adverse trends in “efficiency wages” – protection and devaluation – the latter is undoubtedly superior to
the former. Devaluation, as has often been pointed out, is nothing else but a combination of a uniform
ad-valorem duty on all imports and a uniform ad-valorem subsidy on exports”.




24


ANNEX A


Manufacturing industry according to technological intensity


Science-, engineering- and knowledge-based
Metal products
Non electrical machinery
Electrical machinery
Motor vehicles
Scientific instruments
Chemicals


Natural resource-based
Food
Beverages
Tobacco
Wood products
Paper and cellulose
Petroleum refining
Oil and carbon products
Rubber products
Glass
Other non-metallic mineral products
Iron and steel
Nonferrous metals


Labour intensive
Textile
Clothing
Leather manufactures
Footwear
Furniture
Paper printing
Other chemicals
Plastic products
Pottery
Other manufactured products


Source: ECLAC-PADI database.




25


ANNEX B


Data sources


(i) Brazilian imports: imports expressed in United States million dollars CIF (cost,insurance and freight)
according to the International Monetary Fund, International Financial Statistics, browser on CD-
ROM; current values were deflated by the United States Wholesale Price Index (WPI); growth rates
were based on the construction of index numbers (average of 2005 = 100).


(ii) Brazilian real exchange rates: we transform the monthly rates series available at the Brazilian
Institute of Applied Economic Research (IPEA) into quarterly real exchange rates – http://www.
ipea.gov.br; growth rates were based on the construction of index numbers (average of 2005 = 100).


(iii) Brazilian real gross domestic product (GDP) at market prices: adjusted seasonally by the Brazilian
Institute of Geography and Statistics (IBGE/SCN2000-Qtr) – http://www.ibge.gov.br; growth rates
were calculated based on index numbers (average of 2005 = 100).


(iv) Brazilian exports: exports expressed in millions of United States dollars FOB (free on board)
according to Brazil’s Central Bank Bulletin, Balance of Payments Section (BCB Bulletin/BP) –
http://www.bcb.gov.br; current values were deflated by the United States Wholesale Price Index
(WPI); growth rates were based on the construction of index numbers (average of 2005 = 100).


(v) World quarterly real GDP: available at the International Monetary Fund (IMF) http://forums.imf.
org/showthread.php?t=6124, calculated by IMF forum participants, based on official websites of
country-members of the IMF, transformed into United States million dollars and subtracting Brazil’s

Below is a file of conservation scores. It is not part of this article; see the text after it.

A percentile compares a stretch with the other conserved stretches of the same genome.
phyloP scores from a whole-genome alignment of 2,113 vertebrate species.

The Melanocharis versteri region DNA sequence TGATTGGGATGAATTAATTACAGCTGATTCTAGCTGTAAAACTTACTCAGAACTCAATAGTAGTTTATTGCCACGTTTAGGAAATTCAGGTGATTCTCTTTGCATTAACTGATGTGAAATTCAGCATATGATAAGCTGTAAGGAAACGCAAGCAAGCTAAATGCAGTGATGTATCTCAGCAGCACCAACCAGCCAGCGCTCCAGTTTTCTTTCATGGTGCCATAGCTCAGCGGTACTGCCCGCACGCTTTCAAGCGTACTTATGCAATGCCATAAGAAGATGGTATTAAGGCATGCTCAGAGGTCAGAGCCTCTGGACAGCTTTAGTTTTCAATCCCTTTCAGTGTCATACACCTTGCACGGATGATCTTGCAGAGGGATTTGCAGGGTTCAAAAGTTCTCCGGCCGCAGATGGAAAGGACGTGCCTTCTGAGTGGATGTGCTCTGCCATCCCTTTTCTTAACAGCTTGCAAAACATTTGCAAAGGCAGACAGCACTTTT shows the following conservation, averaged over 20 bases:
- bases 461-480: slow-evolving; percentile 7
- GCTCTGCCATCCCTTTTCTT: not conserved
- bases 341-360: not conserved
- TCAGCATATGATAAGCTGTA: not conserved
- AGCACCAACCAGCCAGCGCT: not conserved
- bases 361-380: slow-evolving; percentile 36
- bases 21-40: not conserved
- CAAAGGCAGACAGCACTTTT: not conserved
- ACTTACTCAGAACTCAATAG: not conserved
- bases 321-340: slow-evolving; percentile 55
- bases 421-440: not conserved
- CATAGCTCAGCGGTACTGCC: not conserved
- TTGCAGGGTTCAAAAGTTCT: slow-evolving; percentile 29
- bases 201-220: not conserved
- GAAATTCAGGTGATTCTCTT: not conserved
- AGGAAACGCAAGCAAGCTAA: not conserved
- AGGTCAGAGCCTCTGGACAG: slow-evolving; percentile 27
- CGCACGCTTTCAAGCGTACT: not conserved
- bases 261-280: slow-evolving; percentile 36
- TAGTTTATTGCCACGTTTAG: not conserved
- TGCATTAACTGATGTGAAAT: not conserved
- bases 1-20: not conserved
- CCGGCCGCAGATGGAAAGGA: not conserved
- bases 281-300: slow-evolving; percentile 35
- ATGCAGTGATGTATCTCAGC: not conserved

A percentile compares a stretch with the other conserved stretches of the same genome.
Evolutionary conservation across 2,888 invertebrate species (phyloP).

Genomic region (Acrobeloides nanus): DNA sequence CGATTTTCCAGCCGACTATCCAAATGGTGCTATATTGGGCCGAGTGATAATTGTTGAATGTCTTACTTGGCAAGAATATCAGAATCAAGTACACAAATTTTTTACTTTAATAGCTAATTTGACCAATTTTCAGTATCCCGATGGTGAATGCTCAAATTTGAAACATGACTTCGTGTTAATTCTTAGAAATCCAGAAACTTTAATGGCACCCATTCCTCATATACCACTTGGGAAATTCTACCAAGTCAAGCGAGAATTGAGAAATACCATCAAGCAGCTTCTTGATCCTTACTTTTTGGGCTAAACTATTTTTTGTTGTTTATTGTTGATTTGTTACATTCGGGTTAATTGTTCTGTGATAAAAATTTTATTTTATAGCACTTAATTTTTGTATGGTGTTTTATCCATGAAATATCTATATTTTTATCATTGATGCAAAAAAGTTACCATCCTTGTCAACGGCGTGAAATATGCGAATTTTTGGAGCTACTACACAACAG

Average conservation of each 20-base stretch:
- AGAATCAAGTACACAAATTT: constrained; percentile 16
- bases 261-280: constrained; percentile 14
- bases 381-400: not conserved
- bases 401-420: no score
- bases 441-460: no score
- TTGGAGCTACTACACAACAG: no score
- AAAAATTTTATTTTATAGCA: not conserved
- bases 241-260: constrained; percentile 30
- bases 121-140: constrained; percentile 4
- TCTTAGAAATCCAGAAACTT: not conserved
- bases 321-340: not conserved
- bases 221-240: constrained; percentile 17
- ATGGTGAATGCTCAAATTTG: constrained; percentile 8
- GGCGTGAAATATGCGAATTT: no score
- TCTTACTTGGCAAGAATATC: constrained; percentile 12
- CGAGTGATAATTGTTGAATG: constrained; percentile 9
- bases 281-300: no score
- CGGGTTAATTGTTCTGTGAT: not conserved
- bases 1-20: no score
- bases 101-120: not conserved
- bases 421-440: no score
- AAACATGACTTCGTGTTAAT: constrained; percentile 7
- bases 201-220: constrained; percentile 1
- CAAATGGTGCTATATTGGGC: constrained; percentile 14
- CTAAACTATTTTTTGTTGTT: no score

quarterly real GDP; growth rates were based on index numbers (average of 2005 = 100).




26


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28


No. Date Author(s) Title


210 December 2012 Giovanni Andrea
Cornia and Bruno
Martorano


Development policies and income inequality in selected
developing regions, 1980–2010


209 November 2012 Alessandro Missale
and Emanuele
Bacchiocchi


Multilateral indexed loans and debt sustainability


208 October 2012 David Bicchetti and
Nicolas Maystre


The synchronized and long-lasting structural change on
commodity markets: Evidence from high frequency data


207 July 2012 Amelia U. Santos-
Paulino


Trade, income distribution and poverty in developing
countries: A survey


206 December 2011 André Nassif,
Carmem Feijó
and Eliane Araújo


The long-term “optimal” real exchange rate and
the currency overvaluation trend in open emerging
economies: The case of Brazil


205 December 2011 Ulrich Hoffmann Some reflections on climate change, green growth
illusions and development space


204 October 2011 Peter Bofinger The scope for foreign exchange market interventions
203 September 2011 Javier Lindenboim,


Damián Kennedy and
Juan M. Graña


Share of labour compensation and aggregate demand
discussions towards a growth strategy


202 June 2011 Pilar Fajarnes An overview of major sources of data and analyses
relating to physical fundamentals in international
commodity markets


201 February 2011 Ulrich Hoffmann Assuring food security in developing countries under the
challenges of climate change: Key trade and development
issues of a fundamental transformation of agriculture


200 September 2010 Jörg Mayer Global rebalancing: Effects on trade flows and employment
199 June 2010 Ugo Panizza,


Federico Sturzenegger
and Jeromin Zettelmeyer


International government debt


198 April 2010 Lee C. Buchheit and
G. Mitu Gulati


Responsible sovereign lending and borrowing


197 March 2010 Christopher L. Gilbert Speculative influences on commodity futures prices
2006–2008


196 November 2009 Michael Herrmann Food security and agricultural development in times of
high commodity prices


195 October 2009 Jörg Mayer The growing interdependence between financial and
commodity markets


194 June 2009 Andrew Cornford Statistics for international trade in banking services:
Requirements, availability and prospects


193 January 2009 Sebastian Dullien Central banking, financial institutions and credit creation
in developing countries


192 November 2008 Enrique Cosio-Pascal The emerging of a multilateral forum for debt
restructuring: The Paris Club


191 October 2008 Jörg Mayer Policy space: What, for what, and where?
190 October 2008 Martin Knoll Budget support: A reformed approach or old wine in new


skins?
189 September 2008 Martina Metzger Regional cooperation and integration in sub-Saharan Africa


UNCTAD Discussion PaPers




29


No. Date Author(s) Title